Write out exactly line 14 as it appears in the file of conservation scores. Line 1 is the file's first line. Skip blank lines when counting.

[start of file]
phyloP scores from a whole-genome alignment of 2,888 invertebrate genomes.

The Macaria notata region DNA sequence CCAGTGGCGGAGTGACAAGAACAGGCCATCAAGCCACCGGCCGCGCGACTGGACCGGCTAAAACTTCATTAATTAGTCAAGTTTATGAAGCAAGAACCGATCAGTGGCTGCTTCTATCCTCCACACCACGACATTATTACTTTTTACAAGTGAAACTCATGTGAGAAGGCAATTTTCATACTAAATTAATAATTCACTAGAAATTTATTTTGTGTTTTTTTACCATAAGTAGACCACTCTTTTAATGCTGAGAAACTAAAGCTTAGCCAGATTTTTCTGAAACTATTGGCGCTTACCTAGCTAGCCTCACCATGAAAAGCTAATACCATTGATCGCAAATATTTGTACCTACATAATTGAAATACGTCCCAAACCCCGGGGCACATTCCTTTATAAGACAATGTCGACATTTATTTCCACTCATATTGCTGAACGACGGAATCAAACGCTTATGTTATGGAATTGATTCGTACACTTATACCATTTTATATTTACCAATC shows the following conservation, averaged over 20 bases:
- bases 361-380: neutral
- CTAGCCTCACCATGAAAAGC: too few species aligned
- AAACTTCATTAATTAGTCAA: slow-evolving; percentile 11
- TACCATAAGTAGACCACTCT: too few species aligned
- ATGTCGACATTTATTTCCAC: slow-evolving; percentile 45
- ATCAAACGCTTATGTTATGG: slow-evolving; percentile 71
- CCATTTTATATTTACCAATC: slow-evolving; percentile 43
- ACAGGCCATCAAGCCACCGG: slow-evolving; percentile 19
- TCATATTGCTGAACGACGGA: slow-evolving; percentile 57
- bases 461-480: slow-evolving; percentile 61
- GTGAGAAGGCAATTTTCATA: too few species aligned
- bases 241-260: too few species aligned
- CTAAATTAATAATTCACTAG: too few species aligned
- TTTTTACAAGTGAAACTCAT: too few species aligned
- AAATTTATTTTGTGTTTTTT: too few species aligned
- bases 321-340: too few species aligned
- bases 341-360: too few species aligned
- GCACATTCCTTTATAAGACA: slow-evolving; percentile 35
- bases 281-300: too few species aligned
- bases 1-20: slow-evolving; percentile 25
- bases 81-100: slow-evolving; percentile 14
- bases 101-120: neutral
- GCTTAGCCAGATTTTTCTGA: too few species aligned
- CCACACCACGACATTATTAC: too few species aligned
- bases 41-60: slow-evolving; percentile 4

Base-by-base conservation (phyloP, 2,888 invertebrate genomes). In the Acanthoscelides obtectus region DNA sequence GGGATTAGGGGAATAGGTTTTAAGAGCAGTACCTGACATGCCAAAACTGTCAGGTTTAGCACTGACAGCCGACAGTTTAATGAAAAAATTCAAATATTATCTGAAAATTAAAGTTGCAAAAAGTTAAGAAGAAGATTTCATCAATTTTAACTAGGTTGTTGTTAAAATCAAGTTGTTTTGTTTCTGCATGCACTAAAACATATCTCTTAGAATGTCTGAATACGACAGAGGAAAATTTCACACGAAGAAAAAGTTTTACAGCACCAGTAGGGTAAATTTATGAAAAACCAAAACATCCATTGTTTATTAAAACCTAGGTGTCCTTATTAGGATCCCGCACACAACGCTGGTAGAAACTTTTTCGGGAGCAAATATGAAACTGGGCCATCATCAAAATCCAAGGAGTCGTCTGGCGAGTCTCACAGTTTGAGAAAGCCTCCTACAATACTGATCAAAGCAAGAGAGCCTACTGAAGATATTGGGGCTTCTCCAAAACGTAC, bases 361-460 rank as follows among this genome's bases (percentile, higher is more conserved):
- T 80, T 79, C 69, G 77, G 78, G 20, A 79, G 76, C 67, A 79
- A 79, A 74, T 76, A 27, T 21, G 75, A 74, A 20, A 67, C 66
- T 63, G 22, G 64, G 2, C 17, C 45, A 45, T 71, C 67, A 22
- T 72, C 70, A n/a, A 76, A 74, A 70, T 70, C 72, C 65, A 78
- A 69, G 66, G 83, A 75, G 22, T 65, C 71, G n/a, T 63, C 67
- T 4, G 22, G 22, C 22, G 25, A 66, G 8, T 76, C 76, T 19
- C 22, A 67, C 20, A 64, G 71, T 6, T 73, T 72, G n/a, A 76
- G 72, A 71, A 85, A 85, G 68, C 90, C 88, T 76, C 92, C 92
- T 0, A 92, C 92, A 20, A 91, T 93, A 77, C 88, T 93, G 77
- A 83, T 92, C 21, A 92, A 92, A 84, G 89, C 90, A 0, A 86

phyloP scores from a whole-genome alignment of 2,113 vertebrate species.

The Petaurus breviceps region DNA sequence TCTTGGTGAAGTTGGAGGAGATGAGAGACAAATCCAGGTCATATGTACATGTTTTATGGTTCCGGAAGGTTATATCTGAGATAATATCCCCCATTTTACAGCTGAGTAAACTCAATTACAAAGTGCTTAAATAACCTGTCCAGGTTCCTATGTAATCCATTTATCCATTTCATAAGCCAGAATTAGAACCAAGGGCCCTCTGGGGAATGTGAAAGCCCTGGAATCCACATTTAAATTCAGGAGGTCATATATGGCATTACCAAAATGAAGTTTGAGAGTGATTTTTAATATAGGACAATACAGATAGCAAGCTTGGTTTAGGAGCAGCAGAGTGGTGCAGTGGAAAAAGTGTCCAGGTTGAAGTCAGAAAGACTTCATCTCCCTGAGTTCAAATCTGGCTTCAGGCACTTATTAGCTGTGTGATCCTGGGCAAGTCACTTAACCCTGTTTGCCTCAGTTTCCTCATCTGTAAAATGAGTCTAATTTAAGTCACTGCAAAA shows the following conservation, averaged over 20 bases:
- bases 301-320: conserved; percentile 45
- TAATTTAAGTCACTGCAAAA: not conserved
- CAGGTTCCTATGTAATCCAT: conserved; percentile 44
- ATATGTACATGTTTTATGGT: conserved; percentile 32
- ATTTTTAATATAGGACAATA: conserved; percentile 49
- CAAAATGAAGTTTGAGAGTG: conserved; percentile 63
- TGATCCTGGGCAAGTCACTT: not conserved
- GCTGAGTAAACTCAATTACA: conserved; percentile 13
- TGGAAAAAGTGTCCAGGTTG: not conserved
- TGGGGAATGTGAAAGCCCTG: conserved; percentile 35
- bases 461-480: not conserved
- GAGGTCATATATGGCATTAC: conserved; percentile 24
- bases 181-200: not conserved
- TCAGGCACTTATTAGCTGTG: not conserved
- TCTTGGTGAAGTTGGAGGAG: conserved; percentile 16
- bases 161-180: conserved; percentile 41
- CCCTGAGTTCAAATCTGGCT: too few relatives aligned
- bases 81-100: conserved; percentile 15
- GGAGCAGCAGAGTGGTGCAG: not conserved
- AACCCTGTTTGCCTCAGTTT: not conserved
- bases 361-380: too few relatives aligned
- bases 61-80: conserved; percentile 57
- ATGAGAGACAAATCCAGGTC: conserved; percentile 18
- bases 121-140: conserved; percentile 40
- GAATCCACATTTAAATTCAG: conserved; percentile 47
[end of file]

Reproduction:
- bases 241-260: too few species aligned